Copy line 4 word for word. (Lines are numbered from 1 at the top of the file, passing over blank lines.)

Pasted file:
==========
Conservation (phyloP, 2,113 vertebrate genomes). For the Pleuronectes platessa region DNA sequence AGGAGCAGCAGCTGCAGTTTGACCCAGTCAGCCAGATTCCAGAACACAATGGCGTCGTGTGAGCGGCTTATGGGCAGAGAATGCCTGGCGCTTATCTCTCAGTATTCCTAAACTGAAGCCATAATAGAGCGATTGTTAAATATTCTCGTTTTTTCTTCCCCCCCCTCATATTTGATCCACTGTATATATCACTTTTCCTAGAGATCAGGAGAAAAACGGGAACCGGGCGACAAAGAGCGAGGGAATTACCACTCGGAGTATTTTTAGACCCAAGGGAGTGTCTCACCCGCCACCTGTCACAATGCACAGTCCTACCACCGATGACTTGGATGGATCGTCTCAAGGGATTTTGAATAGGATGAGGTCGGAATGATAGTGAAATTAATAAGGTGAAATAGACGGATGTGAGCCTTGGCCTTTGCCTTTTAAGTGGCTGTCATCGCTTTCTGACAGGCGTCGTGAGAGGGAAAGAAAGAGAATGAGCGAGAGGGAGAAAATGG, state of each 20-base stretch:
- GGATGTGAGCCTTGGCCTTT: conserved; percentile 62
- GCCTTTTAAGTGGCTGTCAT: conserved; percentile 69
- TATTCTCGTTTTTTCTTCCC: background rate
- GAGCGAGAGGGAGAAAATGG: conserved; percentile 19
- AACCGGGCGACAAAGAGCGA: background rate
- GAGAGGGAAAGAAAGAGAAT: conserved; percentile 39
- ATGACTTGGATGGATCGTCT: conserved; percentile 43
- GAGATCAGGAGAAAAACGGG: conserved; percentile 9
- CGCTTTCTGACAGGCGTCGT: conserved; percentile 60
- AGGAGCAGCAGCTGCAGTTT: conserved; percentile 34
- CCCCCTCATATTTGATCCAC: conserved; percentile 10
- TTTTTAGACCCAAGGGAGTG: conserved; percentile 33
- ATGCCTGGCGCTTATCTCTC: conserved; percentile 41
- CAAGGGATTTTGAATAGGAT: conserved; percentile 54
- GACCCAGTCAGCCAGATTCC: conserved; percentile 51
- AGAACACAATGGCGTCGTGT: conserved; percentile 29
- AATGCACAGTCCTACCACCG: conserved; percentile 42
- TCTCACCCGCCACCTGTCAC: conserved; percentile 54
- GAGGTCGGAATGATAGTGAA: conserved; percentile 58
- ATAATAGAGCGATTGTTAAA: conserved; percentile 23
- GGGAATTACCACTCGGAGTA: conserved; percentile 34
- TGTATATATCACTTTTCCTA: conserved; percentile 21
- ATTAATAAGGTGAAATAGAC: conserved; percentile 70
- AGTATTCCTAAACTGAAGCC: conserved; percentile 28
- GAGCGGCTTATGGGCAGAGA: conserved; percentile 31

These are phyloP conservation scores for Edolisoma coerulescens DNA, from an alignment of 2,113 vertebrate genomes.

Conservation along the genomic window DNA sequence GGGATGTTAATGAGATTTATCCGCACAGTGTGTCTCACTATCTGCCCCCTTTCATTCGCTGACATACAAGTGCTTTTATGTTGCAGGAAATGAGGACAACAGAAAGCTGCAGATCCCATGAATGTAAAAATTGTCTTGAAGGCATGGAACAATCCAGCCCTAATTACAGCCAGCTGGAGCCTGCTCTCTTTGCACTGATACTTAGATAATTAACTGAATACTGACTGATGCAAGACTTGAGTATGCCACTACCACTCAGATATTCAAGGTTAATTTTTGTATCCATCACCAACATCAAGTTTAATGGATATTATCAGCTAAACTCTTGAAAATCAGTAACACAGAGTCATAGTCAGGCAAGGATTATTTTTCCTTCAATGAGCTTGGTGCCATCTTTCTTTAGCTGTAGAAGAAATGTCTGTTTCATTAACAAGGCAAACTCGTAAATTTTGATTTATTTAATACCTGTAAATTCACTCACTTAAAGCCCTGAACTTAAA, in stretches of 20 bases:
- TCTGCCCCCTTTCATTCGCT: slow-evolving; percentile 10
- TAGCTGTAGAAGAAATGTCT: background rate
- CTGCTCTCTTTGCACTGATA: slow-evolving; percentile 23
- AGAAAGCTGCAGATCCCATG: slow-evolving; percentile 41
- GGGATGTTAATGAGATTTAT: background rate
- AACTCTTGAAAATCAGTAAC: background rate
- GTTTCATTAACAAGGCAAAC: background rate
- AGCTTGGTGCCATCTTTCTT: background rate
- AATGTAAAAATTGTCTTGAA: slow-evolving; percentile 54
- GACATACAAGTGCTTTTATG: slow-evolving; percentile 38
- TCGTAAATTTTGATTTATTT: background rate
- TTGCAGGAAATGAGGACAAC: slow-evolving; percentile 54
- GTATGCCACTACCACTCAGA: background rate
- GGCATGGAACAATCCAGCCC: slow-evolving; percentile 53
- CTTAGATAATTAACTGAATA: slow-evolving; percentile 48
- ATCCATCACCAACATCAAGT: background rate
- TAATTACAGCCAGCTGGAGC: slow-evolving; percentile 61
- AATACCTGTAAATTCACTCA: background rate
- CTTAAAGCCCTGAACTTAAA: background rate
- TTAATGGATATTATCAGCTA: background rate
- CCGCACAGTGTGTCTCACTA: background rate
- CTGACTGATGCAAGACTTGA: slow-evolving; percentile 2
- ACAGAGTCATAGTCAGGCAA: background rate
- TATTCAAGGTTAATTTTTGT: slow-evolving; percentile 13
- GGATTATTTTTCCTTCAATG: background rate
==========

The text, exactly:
- TATTCTCGTTTTTTCTTCCC: background rate